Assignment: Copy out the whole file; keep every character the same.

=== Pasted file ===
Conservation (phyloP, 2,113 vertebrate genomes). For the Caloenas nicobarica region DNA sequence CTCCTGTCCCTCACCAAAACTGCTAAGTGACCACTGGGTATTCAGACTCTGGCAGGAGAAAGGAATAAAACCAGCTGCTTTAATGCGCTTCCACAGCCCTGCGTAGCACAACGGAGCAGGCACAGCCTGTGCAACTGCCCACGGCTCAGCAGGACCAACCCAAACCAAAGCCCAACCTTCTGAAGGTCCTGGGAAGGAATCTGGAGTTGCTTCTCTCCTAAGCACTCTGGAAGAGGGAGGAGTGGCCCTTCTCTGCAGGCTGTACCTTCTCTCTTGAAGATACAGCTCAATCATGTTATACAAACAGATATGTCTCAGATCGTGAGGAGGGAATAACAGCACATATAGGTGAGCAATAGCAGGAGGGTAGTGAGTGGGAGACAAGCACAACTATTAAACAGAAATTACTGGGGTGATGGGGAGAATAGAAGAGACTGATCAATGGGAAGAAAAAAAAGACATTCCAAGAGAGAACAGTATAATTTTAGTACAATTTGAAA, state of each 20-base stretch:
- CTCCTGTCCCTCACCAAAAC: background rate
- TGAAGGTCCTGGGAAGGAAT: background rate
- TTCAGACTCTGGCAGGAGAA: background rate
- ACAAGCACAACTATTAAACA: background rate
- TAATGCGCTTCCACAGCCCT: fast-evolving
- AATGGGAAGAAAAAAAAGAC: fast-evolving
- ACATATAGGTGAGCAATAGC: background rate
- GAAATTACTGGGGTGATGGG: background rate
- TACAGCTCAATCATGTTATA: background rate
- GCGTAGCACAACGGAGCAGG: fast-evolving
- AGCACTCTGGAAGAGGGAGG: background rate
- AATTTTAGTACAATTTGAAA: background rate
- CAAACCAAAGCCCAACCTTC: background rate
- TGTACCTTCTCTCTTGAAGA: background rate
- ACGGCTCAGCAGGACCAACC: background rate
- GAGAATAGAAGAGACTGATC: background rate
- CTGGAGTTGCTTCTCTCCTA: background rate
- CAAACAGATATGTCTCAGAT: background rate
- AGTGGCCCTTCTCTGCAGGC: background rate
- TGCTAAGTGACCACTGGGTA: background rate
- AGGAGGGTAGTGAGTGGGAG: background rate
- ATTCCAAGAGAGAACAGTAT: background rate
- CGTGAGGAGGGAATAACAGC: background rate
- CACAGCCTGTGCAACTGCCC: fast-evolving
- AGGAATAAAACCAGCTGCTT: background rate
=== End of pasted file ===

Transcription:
Conservation (phyloP, 2,113 vertebrate genomes). For the Caloenas nicobarica region DNA sequence CTCCTGTCCCTCACCAAAACTGCTAAGTGACCACTGGGTATTCAGACTCTGGCAGGAGAAAGGAATAAAACCAGCTGCTTTAATGCGCTTCCACAGCCCTGCGTAGCACAACGGAGCAGGCACAGCCTGTGCAACTGCCCACGGCTCAGCAGGACCAACCCAAACCAAAGCCCAACCTTCTGAAGGTCCTGGGAAGGAATCTGGAGTTGCTTCTCTCCTAAGCACTCTGGAAGAGGGAGGAGTGGCCCTTCTCTGCAGGCTGTACCTTCTCTCTTGAAGATACAGCTCAATCATGTTATACAAACAGATATGTCTCAGATCGTGAGGAGGGAATAACAGCACATATAGGTGAGCAATAGCAGGAGGGTAGTGAGTGGGAGACAAGCACAACTATTAAACAGAAATTACTGGGGTGATGGGGAGAATAGAAGAGACTGATCAATGGGAAGAAAAAAAAGACATTCCAAGAGAGAACAGTATAATTTTAGTACAATTTGAAA, state of each 20-base stretch:
- CTCCTGTCCCTCACCAAAAC: background rate
- TGAAGGTCCTGGGAAGGAAT: background rate
- TTCAGACTCTGGCAGGAGAA: background rate
- ACAAGCACAACTATTAAACA: background rate
- TAATGCGCTTCCACAGCCCT: fast-evolving
- AATGGGAAGAAAAAAAAGAC: fast-evolving
- ACATATAGGTGAGCAATAGC: background rate
- GAAATTACTGGGGTGATGGG: background rate
- TACAGCTCAATCATGTTATA: background rate
- GCGTAGCACAACGGAGCAGG: fast-evolving
- AGCACTCTGGAAGAGGGAGG: background rate
- AATTTTAGTACAATTTGAAA: background rate
- CAAACCAAAGCCCAACCTTC: background rate
- TGTACCTTCTCTCTTGAAGA: background rate
- ACGGCTCAGCAGGACCAACC: background rate
- GAGAATAGAAGAGACTGATC: background rate
- CTGGAGTTGCTTCTCTCCTA: background rate
- CAAACAGATATGTCTCAGAT: background rate
- AGTGGCCCTTCTCTGCAGGC: background rate
- TGCTAAGTGACCACTGGGTA: background rate
- AGGAGGGTAGTGAGTGGGAG: background rate
- ATTCCAAGAGAGAACAGTAT: background rate
- CGTGAGGAGGGAATAACAGC: background rate
- CACAGCCTGTGCAACTGCCC: fast-evolving
- AGGAATAAAACCAGCTGCTT: background rate